Her biggest piece of advice: Be open to experimentation. Play around to see what you like and what works for you. There are lots of recipes online you can use as a jumping-off point. Just be sure to log what you’re doing in a notebook. There’s nothing like nailing a bake and not having a record of what exactly you did differently.
1. Always use a combination of gluten-free flours—at least two and as many as four. None of these flours will behave completely like wheat flour, but they can each offer elements of it so that you can somewhat approximate its effects. (Almond flour is rich in protein. Rice flour adds structure. And cassava can lend elasticity.) Plus, you’ll get a more nuanced flavor profile from a mix of flours.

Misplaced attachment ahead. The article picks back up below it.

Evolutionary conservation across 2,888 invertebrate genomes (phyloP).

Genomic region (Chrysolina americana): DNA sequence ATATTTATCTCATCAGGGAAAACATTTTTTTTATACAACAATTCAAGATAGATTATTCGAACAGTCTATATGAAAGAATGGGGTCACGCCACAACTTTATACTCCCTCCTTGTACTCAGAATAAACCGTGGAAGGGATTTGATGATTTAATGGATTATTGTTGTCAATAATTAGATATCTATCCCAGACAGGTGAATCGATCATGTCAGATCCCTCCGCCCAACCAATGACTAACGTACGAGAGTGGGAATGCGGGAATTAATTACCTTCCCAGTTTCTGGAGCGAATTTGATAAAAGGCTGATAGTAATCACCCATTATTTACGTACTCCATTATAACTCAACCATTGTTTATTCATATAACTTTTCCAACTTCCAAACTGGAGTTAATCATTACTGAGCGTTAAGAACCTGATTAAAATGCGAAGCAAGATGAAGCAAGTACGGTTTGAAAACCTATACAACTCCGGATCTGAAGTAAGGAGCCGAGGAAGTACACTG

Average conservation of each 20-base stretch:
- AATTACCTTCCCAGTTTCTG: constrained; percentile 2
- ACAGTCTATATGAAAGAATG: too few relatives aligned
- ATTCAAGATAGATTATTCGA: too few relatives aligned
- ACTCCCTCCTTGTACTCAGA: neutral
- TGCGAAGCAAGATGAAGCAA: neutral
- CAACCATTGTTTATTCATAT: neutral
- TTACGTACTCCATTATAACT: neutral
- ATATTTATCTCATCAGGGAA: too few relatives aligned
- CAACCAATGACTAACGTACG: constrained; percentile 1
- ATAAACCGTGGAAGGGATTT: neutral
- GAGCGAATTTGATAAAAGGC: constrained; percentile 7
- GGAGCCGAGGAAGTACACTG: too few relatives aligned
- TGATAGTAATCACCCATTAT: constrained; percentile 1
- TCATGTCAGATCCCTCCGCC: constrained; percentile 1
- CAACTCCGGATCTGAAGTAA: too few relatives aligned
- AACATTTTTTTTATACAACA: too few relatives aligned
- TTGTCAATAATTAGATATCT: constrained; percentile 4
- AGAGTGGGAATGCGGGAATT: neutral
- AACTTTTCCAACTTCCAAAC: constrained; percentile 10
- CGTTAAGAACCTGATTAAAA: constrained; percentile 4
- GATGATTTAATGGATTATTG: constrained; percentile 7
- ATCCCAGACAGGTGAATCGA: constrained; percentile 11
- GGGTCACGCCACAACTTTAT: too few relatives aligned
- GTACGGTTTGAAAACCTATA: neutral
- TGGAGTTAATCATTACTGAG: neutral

2. Once you’ve chosen your flours, choose a starch to add to your dry mix (potato, arrowroot, and tapioca are her go-tos), along with psyllium-seed husk (a natural binder that replaces the gums found in commercially made gluten-free bread).
3. Then you need filtered water, a yeast source (either instant or a gluten-free starter), and some kind of sugar to feed the yeast (like honey, agave, or maple syrup).
4. Making an entirely grain-free bread is totally possible (and delicious), but grain-free flours will lack structure, and free-form loaves like boules or bâtards will be difficult to shape. Instead, try using a loaf pan to help reinforce the shape and ensure an even bake.
5. If you don’t feel like you’re ready to take the bread-baking leap, start small. Quick breads, flatbreads, cookies, muffins, waffles, and pancakes are forgiving. You can begin by using half gluten-free flour and half all-purpose (or a gluten-free–all-purpose blend). You’ll begin to learn how different flours behave, which flavors you like, and which textures you prefer.